“Just get in the Jeep,” he said before heading to a different part of the property. En route I noticed a box in the back of the Jeep. When we arrived, we found a small party assembled near a new-dug grave. That’s when I realized that the box contained Michael, a two-year-old incomprehensibly stabbed to death by his mother because “the devil was going to get him.”

Dennis and I carried the box to that grave. Michael’s mother stood there, handcuffed to a detective. His father and the remainder of the family clustered across the grave, weeping.

Looking back on that as a father and a husband, I cannot imagine the grief that father must have experienced. He must have felt, like the character in “Bohemian Rhapsody,” that he’d “sometimes wish I’d never been born at all.” That’s perhaps the sort of despair we encounter in today’s text:

A man may father a hundred children and live many years. No matter how long he lives, if he is not satisfied by good things and does not even have a proper burial, I say that a stillborn child is better off than he. For he comes in futility and he goes in darkness, and his name is shrouded in darkness. Though a stillborn child does not see the sun and is not conscious, it has more rest than he.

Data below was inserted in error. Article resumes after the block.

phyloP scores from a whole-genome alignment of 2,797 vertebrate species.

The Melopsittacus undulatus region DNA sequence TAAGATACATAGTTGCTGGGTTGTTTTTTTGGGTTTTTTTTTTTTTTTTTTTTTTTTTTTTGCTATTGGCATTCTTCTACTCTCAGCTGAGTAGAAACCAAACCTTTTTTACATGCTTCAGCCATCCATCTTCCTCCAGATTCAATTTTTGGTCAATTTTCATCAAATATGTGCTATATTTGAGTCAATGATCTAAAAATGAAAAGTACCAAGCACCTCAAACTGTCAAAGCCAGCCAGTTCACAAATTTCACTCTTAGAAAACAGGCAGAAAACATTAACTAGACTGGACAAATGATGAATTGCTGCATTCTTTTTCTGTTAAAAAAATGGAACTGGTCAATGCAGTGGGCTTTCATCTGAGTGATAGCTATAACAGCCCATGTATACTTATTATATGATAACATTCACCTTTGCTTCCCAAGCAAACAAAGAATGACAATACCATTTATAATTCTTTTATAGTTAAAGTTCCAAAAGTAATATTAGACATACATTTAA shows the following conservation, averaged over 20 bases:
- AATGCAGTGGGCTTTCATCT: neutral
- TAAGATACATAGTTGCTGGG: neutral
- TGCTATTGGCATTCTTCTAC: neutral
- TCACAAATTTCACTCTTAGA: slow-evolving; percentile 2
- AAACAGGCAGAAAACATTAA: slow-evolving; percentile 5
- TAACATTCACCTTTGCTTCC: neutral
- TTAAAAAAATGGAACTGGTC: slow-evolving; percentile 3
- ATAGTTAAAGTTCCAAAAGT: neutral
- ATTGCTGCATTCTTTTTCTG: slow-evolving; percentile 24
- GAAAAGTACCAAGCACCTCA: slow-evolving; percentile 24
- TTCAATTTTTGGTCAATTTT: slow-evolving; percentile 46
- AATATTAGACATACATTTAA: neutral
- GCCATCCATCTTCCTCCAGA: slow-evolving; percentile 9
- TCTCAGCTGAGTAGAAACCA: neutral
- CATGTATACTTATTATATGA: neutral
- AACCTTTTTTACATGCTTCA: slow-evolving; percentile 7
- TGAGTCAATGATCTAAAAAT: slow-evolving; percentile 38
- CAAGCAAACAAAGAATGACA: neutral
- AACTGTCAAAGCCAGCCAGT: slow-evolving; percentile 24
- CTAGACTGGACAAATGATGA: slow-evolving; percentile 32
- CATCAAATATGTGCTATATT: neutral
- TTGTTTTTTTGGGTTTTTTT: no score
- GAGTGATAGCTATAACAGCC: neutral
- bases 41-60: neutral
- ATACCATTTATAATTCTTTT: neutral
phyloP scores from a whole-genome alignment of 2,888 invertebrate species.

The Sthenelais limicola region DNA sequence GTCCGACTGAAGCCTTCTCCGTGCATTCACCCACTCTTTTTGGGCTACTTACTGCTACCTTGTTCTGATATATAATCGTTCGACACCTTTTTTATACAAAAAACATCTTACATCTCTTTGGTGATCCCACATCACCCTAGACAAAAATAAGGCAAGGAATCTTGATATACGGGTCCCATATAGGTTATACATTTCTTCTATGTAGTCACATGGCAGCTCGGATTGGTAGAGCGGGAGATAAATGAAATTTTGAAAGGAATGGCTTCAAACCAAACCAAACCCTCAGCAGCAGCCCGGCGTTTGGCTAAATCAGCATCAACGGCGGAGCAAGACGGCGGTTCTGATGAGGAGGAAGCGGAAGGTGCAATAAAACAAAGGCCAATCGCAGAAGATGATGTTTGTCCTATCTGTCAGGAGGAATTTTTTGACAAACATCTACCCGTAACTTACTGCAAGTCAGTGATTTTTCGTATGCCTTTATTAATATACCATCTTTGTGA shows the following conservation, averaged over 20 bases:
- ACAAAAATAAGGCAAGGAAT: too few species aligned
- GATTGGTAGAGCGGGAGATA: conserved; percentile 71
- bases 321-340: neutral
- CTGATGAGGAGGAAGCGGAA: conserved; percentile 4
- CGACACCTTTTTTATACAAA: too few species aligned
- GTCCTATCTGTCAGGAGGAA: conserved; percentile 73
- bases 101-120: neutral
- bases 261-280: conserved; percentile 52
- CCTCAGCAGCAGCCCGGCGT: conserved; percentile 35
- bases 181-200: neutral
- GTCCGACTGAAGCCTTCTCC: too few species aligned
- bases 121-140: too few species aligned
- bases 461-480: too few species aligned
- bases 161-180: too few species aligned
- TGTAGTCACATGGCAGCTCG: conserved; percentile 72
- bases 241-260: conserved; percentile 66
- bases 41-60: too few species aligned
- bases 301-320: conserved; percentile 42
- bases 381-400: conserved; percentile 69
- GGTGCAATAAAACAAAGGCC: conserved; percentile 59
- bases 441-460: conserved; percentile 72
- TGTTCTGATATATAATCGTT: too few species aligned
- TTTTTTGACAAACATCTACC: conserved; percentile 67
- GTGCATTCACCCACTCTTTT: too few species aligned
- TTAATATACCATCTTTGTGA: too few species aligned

Ecclesiastes 6:3-5

Careful Reading

That day in the cemetery affected me. In fact, it continues to affect me. Just a few weeks ago, I visited Michael’s grave, reflecting. Surely the boy’s father, probably around 60 now, also thinks about what might have been, perhaps every day. But I hope he has managed to get on with a life despite that grim memory. I hope he’s able to be satisfied by good things.

As we read those verses attentively, we’ll see that Solomon is not telling us that having lots of kids and living a long life are prescriptions for despair. Instead, he inserts an “if.” “If he is not satisfied by good things,” the passage says. In other words, merely having a quiver full of sons and a long life will not solve the problems of life under the sun without that “if.”

The longer we live, the more opportunities we have for bad things to afflict us. The more children one has, the greater chance there is that one of them will go completely off the rails and create a full measure of heartache. That’s why we need to be able to take joy in the good things. Only by focusing on the good things can Michael’s father get past the horrible tragedy of losing wife and son in one awful moment.

Getting in Tune